To live the old ways or even to modify them for the better — say, in soil management — would require living within natural limits that technology has surmounted. Moreover, such natural living would have to start in the mind and heart, with an acceptance of the limits of human nature, especially that family is the basis of all culture. No attempt to live counterculturally will work that doesn’t accept the natural forms and limits of our own sexuality.

June 13. More than anything else, I came to Cape Breton to see the Atlantic puffin. Now I have seen them. Veni, vidi, victus sum!

This morning, I sailed with Donelda’s Puffin Boat Tours seven nautical miles out of St. Ann’s Harbor, out of St. Ann’s Bay, and into the Cabot Strait to the Bird Islands. These are two uninhabited sandstone islands much favored by puffins and several other species for breeding. The horizontal layers of sandstone form fissures during the winter that the birds burrow out and use as nests. We also saw the black guillemot, a small black bird with white wing patches and the fanciest red legs you could ever imagine. The great black-backed gull, mortal enemy of the puffin, was there in abundance, as were several other species of sea bird, including two varieties of cormorant, which also find the puffin tasty.

The puffin is a lot smaller than I had expected, at most a foot and a half tall. That’s why the black-backed gull and cormorants, not nearly as big as eagles, are able to prey on it.

Why are puffins so attractive to human beings? On the way out through St. Ann’s Bay, Donelda’s husband, Captain MacAskill, brought the boat to a halt while four bald eagles gathered and circled for Donelda’s handouts of mackerel. She tossed the fish 15 to 20 feet out from the boat, and the eagles swooped in to snatch them from the surface of the water. Eagles are fierce, graceful, and acrobatic, just as bulls are massive, strong, and capable of a masterful rage, and lions terrifying, ruthless, and indifferent to lesser animals. Modern man tends to think of such physical, emotional, and moral traits as abstractions. Ancient man understood them through animals.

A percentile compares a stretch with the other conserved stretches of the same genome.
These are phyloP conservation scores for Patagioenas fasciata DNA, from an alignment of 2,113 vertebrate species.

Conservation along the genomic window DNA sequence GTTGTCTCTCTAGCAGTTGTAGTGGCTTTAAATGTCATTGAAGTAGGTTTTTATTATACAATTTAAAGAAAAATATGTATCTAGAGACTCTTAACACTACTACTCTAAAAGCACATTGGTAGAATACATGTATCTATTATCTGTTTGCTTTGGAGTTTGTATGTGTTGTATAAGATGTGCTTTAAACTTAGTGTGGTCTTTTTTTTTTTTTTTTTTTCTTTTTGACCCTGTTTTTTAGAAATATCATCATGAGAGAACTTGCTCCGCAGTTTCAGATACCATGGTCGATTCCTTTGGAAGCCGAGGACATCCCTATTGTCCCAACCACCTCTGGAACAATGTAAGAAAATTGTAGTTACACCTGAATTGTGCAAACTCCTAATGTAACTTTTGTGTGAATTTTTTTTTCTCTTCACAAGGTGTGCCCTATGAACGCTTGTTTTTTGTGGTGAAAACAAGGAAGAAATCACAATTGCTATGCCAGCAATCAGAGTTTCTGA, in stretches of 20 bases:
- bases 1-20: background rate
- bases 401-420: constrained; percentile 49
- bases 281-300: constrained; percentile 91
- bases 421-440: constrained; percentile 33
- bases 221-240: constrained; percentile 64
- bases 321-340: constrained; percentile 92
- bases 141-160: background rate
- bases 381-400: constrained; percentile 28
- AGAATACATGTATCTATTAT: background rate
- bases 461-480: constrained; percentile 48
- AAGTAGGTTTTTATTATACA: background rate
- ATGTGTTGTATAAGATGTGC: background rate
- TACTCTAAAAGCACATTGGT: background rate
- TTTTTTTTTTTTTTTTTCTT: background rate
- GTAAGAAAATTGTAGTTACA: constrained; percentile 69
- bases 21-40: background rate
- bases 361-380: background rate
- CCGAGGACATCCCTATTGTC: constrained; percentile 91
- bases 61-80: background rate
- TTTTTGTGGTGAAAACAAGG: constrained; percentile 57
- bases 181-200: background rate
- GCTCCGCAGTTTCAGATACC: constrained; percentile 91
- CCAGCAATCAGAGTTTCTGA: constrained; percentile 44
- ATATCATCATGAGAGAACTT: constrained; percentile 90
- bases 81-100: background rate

So, what about the puffin? Here we run into a problem. The puffin in real life is very different from what I, at least, had taken it to be. As I mentioned, it is small. It flies fast with rapid, inelegant wing beats, mostly from its hole in the cliff face to the sea to fish. It likes to be in groups, whether on the cliff face, at the edge of the turf at the top of the cliff, or floating in flocks on the surface of the sea. It is at risk every time it leaves its lodging, but it roosts on the islands with the black-backed gulls and cormorants because of the abundance of food available in the sea. It has one of the oddest shaped though most beautifully painted beaks in the avian world, eye markings that give it the look of a sad clown, and attractive orange legs, not to mention plumage that looks like a gentleman’s evening dress. Altogether it is a handsome, plucky, entrepreneurial bird that depends on its friends and has a trace of fatalistic humor. It impresses me as embodying the qualities that one finds in the best of the ordinary folk of the world. The eagle suits a Lakota chief, the bull a Minoan king, the lion an Alexander the Great; but the puffin suits the vast majority of us little people who struggle to make ends meet and raise a family, though we know the odds are probably stacked against us.

Donelda MacAskill struck me as a happy woman. She has raised a family, while at the same time being involved in the family business, which was originally only lobstering. She runs the boat and the various family enterprises with her husband; she has not had to choose between work and family. She is clearly highly intelligent and has been able to exercise her intelligence, for example, in learning about birds in detail. Do work and family need to be in such direct competition, not only for women but also for men? Imagine Captain MacAskill is at the helm, the boys hauling the traps, and Mrs. MacAskill sorting the catch. There is a forgotten ideal in this picture.


Ed. Note: This is the first of a two-part series. The second and final installment will appear in our September issue.


©2018 New Oxford Review. All Rights Reserved.